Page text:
In the midst of their regular Monday night meeting at Park Hills United Methodist Church, the young men of Scout Troop 417 get a lesson in citizenship.
“How many of you know what you’re doing when you’re ringing the bell for United Way?” asked Donna Hickman, executive director of the United Way of St. Francois County.
“We’re raising money!” said one scout.
“We’re helping people!” said another.
“You’re absolutely right!” Hickman answered with a smile.
The scouts are among more than 1,000 volunteers who will ring bells at five locations in St. Francois County Nov. 23 through Dec. 24. The money put in wishing wells will support the agencies to be funded in 2013 by the United Way of St. Francois County. To join the scouts in signing up for an hour or more, contact Hickman at firstname.lastname@example.org or call her at 760-8929.
“It’s important for you to understand that all the money people put in those wishing wells goes to the agencies to help people in St. Francois County,” Hickman told the scouts. “That’s 100 percent of every donation at the wells. We take great pride in telling people that. It’s important.”
When the bells start ringing this year, it will mark the 25th anniversary of the start of bell-ringing that eventually led to the organization of the United Way of St. Francois County. The Salvation Army worked with Farmington leaders like Kevin Engler to start the program in 1988. Engler and others insisted that 2/3 of the money raised go to the two food pantries in Farmington and the rest would go to the Salvation Army. Now, 25 years later, the Salvation Army still gets a third and returns it to the county to help people here and the rest goes to the agencies in St. Francois County supported by the United Way.
“We have pledged $190,000 to 30 agencies in 2013,” explained Dennis Smith, president of the United Way Board of Directors. “The bell-ringing program is a big part of raising the money we need to keep that pledge.”
Bells will ring daily at the Farmington Walmart Supercenter and on weekends at Penneys, Mike’s Market in Bismarck, Country Mart in Park Hills and Big Lots in Leadington.
“And every penny of every donation goes to the agencies we fund,” said Smith. For a complete list of the agencies to be funded, go to www.unitedwayofsfc.org.
Rocky Good, pastor of New Heights Church, has been a bell-ringer since shortly after he moved to Farmington in 1990.
“I started helping Kevin and we were just trying to cover one door then and just ringing on Fridays and Saturdays,” he recalled. “People just started calling asking if they could ring and we kept adding hours. What I remember most about those early days is people just really wanting to make sure they know where their money is going.”
The United Way of St. Francois County is governed by a board of directors made up of local community leaders who review all applications for funding and make decisions on the agencies that will receive United Way grants each year. In January of this year, the United Way awarded more than $182,000 in grants to 28 agencies.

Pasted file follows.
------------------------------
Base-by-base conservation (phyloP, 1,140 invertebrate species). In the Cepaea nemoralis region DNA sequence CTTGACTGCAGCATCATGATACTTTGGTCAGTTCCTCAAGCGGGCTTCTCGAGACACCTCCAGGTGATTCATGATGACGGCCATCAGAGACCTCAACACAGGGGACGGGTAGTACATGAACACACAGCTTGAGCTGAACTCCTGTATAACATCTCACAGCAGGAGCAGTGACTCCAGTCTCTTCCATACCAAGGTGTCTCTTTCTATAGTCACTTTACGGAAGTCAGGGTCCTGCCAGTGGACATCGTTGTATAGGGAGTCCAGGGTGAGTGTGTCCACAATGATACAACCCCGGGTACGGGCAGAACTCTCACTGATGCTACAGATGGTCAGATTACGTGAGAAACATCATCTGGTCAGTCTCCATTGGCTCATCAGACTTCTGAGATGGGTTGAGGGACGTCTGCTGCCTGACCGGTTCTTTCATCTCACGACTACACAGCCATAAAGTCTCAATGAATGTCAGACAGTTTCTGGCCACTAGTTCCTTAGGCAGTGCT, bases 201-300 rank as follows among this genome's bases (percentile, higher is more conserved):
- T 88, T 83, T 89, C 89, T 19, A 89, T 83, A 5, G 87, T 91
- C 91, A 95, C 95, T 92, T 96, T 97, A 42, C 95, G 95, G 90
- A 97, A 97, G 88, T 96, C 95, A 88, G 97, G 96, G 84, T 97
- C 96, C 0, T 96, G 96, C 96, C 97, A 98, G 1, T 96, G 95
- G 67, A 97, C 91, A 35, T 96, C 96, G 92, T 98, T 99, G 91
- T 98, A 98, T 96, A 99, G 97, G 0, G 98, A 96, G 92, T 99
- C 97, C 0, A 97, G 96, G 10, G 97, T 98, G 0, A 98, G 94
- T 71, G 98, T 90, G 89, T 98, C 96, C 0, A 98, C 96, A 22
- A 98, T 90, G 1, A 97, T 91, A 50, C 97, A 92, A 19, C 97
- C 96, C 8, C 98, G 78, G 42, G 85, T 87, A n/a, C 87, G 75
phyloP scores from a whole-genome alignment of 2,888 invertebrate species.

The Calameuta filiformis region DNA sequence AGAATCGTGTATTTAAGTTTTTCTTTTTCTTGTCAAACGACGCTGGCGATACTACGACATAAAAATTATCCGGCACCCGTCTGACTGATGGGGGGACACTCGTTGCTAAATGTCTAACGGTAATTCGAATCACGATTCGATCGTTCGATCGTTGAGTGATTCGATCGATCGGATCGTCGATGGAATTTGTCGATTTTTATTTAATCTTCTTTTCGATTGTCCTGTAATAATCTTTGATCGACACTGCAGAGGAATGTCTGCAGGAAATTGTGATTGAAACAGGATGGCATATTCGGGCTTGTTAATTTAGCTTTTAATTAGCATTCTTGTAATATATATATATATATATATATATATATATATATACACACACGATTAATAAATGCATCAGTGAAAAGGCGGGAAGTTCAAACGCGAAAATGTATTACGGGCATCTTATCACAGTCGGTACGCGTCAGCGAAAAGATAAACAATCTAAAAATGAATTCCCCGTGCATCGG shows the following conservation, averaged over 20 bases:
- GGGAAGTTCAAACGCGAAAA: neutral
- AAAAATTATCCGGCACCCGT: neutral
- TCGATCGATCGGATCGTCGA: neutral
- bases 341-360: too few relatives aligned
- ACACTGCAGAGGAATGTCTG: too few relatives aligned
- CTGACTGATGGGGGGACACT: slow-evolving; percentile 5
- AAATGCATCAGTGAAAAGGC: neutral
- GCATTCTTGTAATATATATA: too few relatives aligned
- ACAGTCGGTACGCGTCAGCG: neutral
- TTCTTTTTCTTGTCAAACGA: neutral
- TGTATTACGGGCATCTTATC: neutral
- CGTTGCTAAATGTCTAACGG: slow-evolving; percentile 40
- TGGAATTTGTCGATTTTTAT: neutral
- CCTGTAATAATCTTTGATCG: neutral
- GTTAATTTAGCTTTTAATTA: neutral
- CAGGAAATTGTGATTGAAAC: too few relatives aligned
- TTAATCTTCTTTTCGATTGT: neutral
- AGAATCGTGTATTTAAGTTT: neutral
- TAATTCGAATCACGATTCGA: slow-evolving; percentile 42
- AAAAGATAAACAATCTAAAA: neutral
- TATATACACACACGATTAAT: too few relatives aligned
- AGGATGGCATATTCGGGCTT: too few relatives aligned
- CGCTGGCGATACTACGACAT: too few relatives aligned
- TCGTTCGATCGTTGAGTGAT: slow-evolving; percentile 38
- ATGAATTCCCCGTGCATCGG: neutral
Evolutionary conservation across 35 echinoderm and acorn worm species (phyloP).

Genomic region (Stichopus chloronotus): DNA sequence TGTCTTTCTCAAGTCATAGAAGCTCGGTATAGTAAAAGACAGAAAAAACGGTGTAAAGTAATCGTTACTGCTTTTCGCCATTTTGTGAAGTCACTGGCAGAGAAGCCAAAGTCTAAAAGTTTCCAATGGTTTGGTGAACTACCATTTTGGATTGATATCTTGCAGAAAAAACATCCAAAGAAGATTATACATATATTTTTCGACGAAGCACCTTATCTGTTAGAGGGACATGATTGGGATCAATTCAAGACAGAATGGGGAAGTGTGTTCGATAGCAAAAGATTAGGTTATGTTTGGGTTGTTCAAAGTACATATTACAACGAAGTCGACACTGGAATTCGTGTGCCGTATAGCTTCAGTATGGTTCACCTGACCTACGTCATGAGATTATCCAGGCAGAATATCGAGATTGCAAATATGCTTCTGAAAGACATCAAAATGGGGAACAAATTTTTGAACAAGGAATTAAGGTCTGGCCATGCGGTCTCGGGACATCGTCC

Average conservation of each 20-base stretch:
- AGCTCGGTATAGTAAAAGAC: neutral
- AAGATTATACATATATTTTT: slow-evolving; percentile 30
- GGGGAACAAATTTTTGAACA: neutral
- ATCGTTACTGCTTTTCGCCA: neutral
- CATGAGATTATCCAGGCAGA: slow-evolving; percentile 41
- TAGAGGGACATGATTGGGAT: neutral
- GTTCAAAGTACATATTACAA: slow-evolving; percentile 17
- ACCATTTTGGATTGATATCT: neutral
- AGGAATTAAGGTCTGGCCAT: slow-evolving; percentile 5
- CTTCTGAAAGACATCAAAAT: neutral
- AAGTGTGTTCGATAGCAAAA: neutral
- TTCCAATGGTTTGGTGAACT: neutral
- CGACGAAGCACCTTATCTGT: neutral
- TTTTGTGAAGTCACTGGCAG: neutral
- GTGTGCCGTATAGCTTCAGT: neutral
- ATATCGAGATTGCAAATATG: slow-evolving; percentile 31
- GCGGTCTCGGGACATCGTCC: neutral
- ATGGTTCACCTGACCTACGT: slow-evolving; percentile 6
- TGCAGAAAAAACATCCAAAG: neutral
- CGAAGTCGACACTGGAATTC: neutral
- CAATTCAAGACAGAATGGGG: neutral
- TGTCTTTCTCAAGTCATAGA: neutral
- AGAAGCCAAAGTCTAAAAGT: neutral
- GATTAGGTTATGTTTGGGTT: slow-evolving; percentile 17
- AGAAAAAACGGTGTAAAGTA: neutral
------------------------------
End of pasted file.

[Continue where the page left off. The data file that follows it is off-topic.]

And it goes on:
When Mike Gladbach joined the board in the early 1990s, he brought in Bonnie Bockenkamp who joined Good in scheduling ringers – individuals and groups like the Farmington Kiwanis, Lions and Elks, as well as churches.
“People are glad to give their time and money,” said Good. “I think that’s because we’ve always been transparent about where the money goes. It stays here, helping here.”
Good said the needs have changed since the program began. Now, instead of serving just a few people through the pantries, the United Way serves a great many people through the agencies that meet all kinds of needs throughout the county.
“If I ring for one hour for four weeks, that’s helping to bring in more money than I’m able to give,” said Good. “People need to know they’re making a real difference in helping people in need.”
Troop 417 is one of a number of scout troops that take a turn at the bells. Several of the scouts have rung for several years.
“It teaches them about giving back to the community,” said Gene Bannister, a leader of Troop 417. “It teaches them to be good citizens.”
School groups, church groups and families sign up to ring the bell with the idea they, too, are helping to teach a new generation that it’s important to give back to your community.
“Whether you want to give an hour or a day, it takes a great many people giving whatever time they can to encourage others to give the money they can so the United Way can continue its work,” said Smith.
Hickman said she often tells people that nothing unites St. Francois County like the United Way.
“And, indeed, the bell-ringing program emphasizes how a little can translate to a lot,” she said. “Besides, the holiday season is all about being thankful and giving and the bell-ringing program is a great way to show how thankful you are by giving your time and your money.”
And she added, “So, come on -- get your jingle on and ring for United Way!”